4. The street is more powerful than the court. New Balance got lucky with Leonard but the success of blockbuster sneakers is less likely to be driven by a sports star than a cultural figure. Indeed, the most important figure in sneakers is no longer Michael Jordan but Virgil Abloh, whose Off-White Chicago Jordan I's were the most wanted sneakers of 2018. The shoe's prices have increased by over $1,000 over the past 12 months, trading for 15 times its original retail price on StockX. The Jordan 1 has long been the most classic silhouette in sneakers, but a new generation is lusting after it now thanks to Abloh. The bottom line: designers and musicians like Abloh, West and Travis Scott will continue to drive demand in a much more powerful way that NBA stars.

5. The integration of the primary and secondary markets. Like all resale marketplaces, StockX is banking on growing collaboration with the brands that create the shoes that drive their customers wild. It is possible that brands — long sceptical of participating directly in the resale market — are poised to play ball, if only because the customer is distinguishing less and less between primary and secondary sales, as they grow increasingly accustomed to shopping both on marketplaces like StockX.



The RealReal store in Soho, New York | Source: Shutterstock

The RealReal Raises $300 Million in IPO. The luxury reseller made its stock market debut selling 15 million shares for $20, though shares opened at $28 — well above the original $17 to $19 price. The IPO values the company at about $1.6 billion based on the outstanding shares listed in its filings. The RealReal makes it easier sell and buy used luxury items by providing a platform for transactions and verifying that the goods are authentic. Used clothing, footwear and accessories represent a $10 billion market in the US.

SMCP acquires French men's label De Fursac. The owner of Sandro, Maje and Claudie Pierlot said Tuesday it had acquired the French men's suiting label to strengthen its footprint in the men's market. SMCP CEO Daniel Lalonde said overlap between De Fursac and Sandro Men will be limited thanks to differing price points — the former's suits range from €850 to €1,150, higher than average prices at Sandro Men. Also, tailoring and casual wear at De Fursac represent 70 and 30 percent of revenue respectively; Sandro Men is the reverse.

Burberry sets emissions goals in bid to become carbon neutral. The British luxury house aims to cut greenhouse gas emissions from both its direct operations and extended supply chain in its bid to become carbon neutral in operational energy use by 2022. The company said it is already carbon neutral in the Americas region, EMEIA retail stores and its UK operations. Burberry announced plans last year to end the practice of destroying unsold items after shareholders objected to the disposal of millions of pounds worth of goods.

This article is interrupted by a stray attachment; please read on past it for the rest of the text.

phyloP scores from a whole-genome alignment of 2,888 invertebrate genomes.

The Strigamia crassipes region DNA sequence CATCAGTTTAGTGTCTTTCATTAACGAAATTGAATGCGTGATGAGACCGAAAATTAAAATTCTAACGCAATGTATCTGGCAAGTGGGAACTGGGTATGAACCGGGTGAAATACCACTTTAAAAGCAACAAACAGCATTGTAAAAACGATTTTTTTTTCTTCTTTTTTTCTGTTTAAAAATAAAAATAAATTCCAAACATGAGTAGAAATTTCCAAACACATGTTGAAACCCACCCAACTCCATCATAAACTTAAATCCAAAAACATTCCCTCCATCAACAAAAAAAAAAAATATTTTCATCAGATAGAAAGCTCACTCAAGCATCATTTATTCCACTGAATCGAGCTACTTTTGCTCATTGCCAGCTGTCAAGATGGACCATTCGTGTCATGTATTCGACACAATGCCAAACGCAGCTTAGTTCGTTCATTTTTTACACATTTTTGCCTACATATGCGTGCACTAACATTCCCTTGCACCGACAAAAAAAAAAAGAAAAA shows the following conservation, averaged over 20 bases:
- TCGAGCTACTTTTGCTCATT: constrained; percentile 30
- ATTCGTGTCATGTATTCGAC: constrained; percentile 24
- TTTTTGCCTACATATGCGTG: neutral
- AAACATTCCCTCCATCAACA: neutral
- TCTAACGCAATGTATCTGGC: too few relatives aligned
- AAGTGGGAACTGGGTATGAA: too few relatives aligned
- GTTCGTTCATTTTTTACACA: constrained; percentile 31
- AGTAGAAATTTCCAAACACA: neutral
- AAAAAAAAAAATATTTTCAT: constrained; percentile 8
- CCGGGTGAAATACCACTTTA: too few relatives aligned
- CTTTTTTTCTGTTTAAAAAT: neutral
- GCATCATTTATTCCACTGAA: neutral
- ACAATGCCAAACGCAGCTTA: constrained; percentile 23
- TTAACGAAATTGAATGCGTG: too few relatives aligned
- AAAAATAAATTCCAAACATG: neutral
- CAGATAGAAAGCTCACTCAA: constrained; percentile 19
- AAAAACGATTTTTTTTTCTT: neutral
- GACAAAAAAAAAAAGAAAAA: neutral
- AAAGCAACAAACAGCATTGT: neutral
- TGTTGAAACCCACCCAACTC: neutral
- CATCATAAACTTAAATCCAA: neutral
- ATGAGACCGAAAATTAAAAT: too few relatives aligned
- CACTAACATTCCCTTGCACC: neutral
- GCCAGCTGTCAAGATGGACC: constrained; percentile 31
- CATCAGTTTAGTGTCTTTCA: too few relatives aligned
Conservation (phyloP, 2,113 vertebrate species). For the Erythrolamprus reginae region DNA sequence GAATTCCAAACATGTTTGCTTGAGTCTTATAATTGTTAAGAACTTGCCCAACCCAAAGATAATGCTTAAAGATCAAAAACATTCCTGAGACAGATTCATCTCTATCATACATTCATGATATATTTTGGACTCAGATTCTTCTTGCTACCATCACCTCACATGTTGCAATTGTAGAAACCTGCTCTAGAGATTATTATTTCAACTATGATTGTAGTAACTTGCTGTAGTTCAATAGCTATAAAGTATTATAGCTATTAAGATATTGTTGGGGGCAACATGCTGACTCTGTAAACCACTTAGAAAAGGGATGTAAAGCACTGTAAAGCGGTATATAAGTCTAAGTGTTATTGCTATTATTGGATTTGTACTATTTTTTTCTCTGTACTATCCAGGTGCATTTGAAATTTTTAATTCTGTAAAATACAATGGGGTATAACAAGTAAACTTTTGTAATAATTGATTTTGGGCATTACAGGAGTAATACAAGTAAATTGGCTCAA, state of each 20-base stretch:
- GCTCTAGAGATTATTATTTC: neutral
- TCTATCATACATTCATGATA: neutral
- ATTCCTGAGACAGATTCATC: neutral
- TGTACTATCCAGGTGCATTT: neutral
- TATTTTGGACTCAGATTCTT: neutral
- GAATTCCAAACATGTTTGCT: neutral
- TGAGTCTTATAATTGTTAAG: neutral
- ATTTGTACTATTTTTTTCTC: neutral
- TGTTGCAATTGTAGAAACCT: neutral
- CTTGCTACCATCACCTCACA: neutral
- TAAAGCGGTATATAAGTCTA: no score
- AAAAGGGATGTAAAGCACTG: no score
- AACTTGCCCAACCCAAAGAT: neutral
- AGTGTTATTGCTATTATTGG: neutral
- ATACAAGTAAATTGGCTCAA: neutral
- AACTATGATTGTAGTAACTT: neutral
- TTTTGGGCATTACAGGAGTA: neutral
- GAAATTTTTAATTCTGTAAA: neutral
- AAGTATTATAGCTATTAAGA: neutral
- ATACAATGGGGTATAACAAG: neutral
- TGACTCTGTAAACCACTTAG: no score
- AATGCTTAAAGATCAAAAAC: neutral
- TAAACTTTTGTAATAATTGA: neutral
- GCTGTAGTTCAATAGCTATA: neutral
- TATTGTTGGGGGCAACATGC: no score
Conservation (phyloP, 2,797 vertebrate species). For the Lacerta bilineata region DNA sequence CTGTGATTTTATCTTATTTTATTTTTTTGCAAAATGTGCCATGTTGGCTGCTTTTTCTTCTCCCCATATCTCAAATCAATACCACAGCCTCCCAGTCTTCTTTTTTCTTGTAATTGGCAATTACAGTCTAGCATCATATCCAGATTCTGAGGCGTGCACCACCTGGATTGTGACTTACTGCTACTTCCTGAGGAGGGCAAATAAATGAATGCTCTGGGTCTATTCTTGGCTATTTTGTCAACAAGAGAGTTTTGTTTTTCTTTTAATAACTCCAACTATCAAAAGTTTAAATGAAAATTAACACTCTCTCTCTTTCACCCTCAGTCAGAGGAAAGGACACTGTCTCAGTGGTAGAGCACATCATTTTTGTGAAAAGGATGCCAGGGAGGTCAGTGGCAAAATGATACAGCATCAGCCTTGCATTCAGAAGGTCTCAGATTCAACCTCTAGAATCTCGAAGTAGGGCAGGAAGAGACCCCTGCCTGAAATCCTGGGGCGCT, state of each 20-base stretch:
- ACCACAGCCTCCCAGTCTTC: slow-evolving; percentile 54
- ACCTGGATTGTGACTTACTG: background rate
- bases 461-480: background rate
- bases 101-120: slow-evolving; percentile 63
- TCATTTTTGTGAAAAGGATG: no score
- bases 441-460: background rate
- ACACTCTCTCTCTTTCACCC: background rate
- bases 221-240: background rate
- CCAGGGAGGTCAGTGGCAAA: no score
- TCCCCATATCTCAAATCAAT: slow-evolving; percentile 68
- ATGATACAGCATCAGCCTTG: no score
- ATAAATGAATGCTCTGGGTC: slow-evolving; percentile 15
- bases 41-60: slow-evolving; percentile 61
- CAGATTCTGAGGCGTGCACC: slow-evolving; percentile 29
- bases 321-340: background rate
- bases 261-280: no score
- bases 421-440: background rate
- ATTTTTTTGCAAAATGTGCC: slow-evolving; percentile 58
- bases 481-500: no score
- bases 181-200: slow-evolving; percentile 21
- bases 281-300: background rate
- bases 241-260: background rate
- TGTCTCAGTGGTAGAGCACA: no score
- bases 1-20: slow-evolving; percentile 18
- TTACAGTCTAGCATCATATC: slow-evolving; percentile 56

H&M shares jump as early summer sales shine. The Swedish fashion group said June sales were up 12 percent for the world's second-biggest fashion retailer, beating analyst forecasts. Second quarter sales were up 11 percent, beating rival Inditex's 10 percent. H&M also said it would open fewer stores this year than previously planned — about 130, down from 175 — as it invests more in its e-commerce offering. H&M shares traded around 10 percent higher by 07:35 GMT Thursday as a result.

Prada sets goal to phase out virgin nylon by 2021. The Italian luxury group started selling nylon bags in the 1980s and now wants to make one of its most iconic products green. Joining a spate of brands that have introduced similar initiatives, Prada is launching the "Re-Nylon" collection, a range of six classic bags made out of nylon reclaimed from ocean plastics, fishing nets and textile fibre waste. By 2021, the company is aiming to ensure that all 700,000 metres of nylon that it uses annually are recycled.

Adidas shares soar despite fears of trade war. While the market worries about a full-blown trade war, it hasn't harmed the stock of German sportswear giant Adidas this year. Shares are up 49 percent this year, beating peers worldwide and all Euro Stoxx 50 members with the exception of Airbus. The outperformance against arch-rival Nike, up a mere 13 percent, is even more striking. Nike and Adidas have approximately 15 percent and 11 percent market share of the worldwide sportswear market respectively.